Monday, August 23, 2004

Sadr Is Winning

Over the past 17 days the standoff between Sadr's Shia militia and Iraq's US-backed interim government has been portrayed as a conflict that the renegade cleric will eventually lose. In fact, he is winning.

The above quote is from The Observer, a pro-war British weekly.

They also compare last Friday's charade of the Allawi 'government' claiming the control of the Imam Ali Mosque, and the capture of 400 fighters, to Comical Ali's propaganda. A propaganda that, unlike Comical Ali's, most of the Western TV news media - and not just the American - bought into anyway. It is amazing how they fall for every new US/US puppet government propaganda line, even after two years of being proven wrong in short notice.

And then there is the Christian Science Monitor. Tough certainly not a pro-Bush outlet, their reporter filed two reports from Najaf, filled with hypothetising about various dangers the Mahdi Army could pose to his life - but the only civilian dead he saw was shot from a US Bradley. In the second report, linked above, he also mocks a Sadrist who told him about awaiting martyrdom, just because he won't reveal his full name - the reporter, after weeks in Iraq, seems unaware of the long-running Iraqi tradition of persecuting relatives. But it is an interesting report anyway - and there is a nudget that brings us back to the propaganda lie theme; in light of the US Army's denial today of having fired the shot that damaged an outer wall of the Imam Ali Mosque:

"You realize that what you are doing is risky," said a US Army major, whose last name was Robertson. "That shrine might not be around much longer."

The painful thing about Sadr winning is that while Sadr is a freedom fighter, and according to CPA polls but contrary to what you read in most reports he is popular, but he is also a fighter for theocracy most of his compatriots don't want. This is something many in the anti-war camp, sticking to a simplistic script themselves, tend to overlook or dismiss. And it doesn't help that possibly most members of the Mahdi Army aren't really religious fanatics - as has been reported, some drink beer, most are disaffected ghetto youth, and the Iraqi nationalism part in Sadr's credo seems to have more pull - if you consider Khomeini. Khomeini was another freedom fighter who also fought for theocracy, and his takeover after the victory of the Iranian revolution resulted in the loss of freedom just won not just for the wide masses, but many of the actual revolutionaries too. Even some high-ranking clerics who didn't agree with Khomeini were arrested or put under house arrest.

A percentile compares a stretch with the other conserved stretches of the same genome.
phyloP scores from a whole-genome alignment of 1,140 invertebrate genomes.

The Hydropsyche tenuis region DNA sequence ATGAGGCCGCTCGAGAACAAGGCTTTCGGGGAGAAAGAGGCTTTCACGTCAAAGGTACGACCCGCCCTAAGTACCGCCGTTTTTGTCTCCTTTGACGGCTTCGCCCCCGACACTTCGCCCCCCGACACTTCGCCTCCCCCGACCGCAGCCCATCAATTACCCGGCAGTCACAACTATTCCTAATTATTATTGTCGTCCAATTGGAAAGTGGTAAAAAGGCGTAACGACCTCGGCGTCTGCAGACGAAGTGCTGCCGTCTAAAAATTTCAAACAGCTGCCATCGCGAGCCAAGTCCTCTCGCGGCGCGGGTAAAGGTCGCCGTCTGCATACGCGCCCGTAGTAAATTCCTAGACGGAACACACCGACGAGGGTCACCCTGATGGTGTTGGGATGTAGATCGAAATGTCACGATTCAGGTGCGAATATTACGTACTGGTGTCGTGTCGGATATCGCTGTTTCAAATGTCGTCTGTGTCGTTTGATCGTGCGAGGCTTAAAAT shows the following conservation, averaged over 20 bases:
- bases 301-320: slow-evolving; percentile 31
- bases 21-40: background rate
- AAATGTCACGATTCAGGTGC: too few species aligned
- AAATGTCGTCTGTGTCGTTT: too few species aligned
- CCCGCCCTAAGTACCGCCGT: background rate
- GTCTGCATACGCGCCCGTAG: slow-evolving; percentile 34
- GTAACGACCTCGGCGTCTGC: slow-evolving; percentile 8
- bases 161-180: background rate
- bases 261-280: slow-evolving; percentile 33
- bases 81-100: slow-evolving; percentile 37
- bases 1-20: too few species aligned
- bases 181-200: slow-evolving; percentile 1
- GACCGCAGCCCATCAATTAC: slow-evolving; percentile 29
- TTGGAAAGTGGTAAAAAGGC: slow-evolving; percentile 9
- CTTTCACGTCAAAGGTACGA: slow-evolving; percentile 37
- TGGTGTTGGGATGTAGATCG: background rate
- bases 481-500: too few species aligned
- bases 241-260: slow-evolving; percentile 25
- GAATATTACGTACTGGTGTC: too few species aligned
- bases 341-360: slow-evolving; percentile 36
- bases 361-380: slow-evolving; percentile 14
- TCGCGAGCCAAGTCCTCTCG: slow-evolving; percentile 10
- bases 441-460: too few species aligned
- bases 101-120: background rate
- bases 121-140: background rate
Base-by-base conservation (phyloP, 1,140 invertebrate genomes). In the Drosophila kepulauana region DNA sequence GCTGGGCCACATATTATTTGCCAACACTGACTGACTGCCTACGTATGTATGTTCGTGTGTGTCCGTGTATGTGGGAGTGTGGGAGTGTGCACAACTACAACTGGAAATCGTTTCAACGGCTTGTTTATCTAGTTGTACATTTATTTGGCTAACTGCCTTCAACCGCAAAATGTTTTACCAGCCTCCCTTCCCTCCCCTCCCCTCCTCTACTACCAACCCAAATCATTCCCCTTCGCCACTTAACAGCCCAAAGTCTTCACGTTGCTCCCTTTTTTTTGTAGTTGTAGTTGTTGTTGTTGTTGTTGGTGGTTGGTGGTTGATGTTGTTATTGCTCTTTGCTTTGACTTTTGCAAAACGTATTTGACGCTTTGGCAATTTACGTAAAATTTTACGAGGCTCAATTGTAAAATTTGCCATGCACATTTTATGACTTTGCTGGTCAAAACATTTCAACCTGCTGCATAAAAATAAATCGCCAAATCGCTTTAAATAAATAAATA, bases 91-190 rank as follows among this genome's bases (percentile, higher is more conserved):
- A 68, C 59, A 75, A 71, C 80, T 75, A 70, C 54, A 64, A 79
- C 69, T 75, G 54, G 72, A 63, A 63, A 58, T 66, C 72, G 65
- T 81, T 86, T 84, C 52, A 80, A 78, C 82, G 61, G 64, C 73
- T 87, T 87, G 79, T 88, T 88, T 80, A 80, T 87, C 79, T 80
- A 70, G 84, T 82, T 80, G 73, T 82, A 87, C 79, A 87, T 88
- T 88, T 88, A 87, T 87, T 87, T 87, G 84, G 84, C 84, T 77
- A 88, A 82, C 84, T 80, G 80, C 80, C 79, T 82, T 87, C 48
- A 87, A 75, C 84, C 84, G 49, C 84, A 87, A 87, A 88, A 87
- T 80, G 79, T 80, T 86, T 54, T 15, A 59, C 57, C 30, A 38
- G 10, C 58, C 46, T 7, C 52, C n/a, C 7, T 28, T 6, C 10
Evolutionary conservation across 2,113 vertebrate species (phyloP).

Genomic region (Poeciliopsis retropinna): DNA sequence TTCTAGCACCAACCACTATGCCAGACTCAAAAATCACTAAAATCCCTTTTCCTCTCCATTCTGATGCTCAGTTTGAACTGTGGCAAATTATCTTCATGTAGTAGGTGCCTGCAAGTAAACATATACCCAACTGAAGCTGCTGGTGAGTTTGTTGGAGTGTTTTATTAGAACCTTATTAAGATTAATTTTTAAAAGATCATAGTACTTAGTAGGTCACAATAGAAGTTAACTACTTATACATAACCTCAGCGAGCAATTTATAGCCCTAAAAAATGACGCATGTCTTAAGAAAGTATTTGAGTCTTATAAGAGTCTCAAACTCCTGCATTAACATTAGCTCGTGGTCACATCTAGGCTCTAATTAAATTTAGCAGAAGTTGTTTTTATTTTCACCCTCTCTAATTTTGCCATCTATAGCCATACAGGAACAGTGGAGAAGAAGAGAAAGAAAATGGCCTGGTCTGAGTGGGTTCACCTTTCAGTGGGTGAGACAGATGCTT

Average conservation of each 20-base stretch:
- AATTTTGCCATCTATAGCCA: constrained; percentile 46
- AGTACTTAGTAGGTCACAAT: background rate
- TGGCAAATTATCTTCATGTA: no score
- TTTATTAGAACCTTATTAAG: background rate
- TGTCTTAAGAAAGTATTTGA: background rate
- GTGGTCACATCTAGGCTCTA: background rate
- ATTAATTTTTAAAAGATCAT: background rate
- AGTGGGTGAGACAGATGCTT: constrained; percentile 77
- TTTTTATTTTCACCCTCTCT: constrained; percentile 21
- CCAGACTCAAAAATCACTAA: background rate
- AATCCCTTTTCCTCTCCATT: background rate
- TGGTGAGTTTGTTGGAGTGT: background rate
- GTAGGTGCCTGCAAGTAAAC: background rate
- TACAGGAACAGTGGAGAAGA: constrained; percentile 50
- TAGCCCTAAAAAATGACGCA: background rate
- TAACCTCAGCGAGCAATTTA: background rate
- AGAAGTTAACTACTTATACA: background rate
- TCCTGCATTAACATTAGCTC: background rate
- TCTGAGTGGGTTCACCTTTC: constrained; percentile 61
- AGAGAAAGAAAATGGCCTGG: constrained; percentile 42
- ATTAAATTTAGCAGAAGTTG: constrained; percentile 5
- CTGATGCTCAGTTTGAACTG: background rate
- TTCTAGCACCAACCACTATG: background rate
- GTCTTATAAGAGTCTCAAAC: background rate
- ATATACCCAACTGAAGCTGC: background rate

Ever since the US invasion begun, all realistic choices for Iraq I saw were bad choices. I still do. Now the two I deem most likely are:

  1. In a protracted struggle taking further years under whoever wins the November US elections, Sadr wins, and as unifying figure, becomes Iraq's de-facto leader in one form or other, and builds a theocracy less formal but just as opressive as Iran's - and then enters a long struggle with Iran for dominance in the Shi'a world.

  2. In a protracted struggle taking further years under whoever wins the November US elections, Sadr is killed, but the US is ultimately driven out, while Iraq falls apart - not into the Sunni/Shi'a/Kurd subsets uninformed Westerner journalists expect, but kind of city-states and some larger regions, all controlled by militias.

On this subject, I recommend people to read the first dozen posts in Salam Pax's second blog. you may think he was away in London for too much time to truly relate to Iraqi relality, you may think he is wrong about whom to blame for the Najaf battle (see previous post), yet you have to contemplate that for him it is not just the progress of US imperialism and the legality of the invasion and justice done for past war crimes that is at stake, but his personal future - and as a gay liberal secular Iraqi, he doesn't have the luxury to accept any solution to the former.


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